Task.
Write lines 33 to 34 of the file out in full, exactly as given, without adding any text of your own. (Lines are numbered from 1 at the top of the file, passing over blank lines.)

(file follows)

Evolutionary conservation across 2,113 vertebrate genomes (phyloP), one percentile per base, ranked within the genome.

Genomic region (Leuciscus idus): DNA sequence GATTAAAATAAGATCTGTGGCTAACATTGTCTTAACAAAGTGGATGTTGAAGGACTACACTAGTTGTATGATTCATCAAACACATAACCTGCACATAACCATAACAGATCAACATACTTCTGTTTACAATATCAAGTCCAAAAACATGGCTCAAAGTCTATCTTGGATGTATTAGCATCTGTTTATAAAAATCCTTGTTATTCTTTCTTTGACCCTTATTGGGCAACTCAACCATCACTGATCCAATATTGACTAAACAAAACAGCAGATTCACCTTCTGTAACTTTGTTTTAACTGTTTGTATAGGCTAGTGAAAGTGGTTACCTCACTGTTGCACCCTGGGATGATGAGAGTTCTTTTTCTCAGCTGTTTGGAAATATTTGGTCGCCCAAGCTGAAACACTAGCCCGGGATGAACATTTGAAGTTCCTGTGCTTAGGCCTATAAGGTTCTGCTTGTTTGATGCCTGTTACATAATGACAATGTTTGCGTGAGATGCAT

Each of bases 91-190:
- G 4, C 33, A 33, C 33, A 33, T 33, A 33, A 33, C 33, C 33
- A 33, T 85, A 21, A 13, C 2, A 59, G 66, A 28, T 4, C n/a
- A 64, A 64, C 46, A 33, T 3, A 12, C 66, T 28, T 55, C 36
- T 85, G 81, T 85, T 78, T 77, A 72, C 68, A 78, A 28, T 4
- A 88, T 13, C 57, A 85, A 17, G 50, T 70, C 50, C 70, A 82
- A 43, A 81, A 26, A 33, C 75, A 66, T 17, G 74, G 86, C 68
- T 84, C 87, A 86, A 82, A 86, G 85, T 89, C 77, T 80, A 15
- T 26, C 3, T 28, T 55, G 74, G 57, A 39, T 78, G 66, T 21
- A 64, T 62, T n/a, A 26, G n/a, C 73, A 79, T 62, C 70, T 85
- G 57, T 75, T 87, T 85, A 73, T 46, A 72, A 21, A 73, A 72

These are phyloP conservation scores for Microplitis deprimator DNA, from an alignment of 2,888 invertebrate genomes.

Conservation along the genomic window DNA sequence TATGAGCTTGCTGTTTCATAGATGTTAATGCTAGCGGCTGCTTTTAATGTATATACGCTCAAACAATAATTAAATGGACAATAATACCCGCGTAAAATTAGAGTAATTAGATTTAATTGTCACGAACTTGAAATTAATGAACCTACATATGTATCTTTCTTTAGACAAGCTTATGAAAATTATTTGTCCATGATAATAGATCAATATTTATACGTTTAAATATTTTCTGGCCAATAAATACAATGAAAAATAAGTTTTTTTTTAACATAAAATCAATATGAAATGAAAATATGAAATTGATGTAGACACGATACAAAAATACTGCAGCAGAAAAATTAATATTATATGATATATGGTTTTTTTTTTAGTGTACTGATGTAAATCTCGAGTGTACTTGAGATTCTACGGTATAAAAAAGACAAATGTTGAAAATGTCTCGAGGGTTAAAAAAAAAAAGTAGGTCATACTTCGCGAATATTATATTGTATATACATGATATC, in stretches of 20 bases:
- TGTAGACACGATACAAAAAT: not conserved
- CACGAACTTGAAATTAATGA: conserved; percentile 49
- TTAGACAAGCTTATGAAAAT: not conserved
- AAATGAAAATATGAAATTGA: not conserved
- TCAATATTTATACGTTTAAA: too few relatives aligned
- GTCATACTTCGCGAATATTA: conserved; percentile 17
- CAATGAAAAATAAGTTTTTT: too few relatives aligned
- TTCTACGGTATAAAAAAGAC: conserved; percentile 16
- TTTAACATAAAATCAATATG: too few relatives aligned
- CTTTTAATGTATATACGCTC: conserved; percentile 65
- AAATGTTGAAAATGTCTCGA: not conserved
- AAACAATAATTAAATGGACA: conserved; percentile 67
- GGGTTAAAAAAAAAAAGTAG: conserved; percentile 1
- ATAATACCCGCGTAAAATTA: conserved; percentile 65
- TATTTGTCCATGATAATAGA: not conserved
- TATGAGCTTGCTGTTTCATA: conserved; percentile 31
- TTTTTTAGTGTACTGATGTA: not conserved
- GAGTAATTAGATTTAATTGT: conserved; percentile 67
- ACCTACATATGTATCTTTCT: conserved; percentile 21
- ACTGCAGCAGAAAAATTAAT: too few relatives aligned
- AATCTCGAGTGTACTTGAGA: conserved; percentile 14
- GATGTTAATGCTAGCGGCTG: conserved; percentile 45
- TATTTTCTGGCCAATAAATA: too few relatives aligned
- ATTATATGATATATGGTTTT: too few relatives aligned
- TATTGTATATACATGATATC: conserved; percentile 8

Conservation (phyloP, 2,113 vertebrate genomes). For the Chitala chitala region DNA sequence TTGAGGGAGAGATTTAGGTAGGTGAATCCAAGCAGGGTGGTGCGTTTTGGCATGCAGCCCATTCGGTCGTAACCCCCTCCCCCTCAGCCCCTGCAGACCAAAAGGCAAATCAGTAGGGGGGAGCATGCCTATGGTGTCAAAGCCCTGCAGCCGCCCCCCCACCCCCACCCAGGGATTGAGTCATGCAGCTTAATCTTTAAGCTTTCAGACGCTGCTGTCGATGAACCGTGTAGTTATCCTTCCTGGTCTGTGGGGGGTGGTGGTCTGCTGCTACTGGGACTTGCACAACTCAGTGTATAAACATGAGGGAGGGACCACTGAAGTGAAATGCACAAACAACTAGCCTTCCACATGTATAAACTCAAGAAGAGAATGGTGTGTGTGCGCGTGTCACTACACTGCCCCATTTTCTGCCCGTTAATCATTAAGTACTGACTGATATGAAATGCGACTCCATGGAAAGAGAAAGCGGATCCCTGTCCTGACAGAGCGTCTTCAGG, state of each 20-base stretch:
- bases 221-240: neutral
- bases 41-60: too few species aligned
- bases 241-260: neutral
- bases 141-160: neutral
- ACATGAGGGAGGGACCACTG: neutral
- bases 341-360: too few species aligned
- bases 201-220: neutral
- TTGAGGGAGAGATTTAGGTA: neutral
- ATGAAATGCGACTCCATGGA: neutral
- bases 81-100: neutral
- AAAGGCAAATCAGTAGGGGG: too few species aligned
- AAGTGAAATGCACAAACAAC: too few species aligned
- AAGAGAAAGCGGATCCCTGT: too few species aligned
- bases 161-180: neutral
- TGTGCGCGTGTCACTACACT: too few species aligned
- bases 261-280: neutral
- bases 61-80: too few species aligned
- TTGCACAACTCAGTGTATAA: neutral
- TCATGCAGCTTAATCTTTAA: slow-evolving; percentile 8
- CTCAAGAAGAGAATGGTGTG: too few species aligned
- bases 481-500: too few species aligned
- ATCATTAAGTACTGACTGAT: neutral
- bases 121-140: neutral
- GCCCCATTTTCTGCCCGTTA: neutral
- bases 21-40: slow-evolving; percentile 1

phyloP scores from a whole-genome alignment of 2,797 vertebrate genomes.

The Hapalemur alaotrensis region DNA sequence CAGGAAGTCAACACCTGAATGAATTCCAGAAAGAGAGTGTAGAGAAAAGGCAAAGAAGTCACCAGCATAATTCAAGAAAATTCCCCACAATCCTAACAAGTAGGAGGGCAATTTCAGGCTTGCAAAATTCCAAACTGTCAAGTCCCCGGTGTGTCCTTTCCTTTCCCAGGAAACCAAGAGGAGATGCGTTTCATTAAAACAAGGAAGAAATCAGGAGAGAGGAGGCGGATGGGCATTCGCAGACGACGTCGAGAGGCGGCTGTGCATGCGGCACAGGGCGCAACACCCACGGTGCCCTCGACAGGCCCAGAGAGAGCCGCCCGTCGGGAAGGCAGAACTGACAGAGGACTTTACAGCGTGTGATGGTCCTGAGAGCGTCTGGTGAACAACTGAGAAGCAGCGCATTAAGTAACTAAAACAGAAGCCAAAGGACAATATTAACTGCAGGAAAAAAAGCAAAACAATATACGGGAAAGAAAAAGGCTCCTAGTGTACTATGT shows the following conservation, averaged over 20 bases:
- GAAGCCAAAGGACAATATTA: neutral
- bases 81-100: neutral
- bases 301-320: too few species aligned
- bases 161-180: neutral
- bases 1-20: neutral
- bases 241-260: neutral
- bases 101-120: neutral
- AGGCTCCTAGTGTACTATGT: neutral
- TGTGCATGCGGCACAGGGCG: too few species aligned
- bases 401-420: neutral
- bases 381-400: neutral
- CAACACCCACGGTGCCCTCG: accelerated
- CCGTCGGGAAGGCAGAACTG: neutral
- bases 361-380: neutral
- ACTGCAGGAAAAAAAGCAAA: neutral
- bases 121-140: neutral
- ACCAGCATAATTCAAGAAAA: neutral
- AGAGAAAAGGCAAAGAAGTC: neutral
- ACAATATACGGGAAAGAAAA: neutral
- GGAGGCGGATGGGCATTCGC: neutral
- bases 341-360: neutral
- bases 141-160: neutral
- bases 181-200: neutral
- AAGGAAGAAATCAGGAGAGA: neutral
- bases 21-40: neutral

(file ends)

- GAGTAATTAGATTTAATTGT: conserved; percentile 67
- ACCTACATATGTATCTTTCT: conserved; percentile 21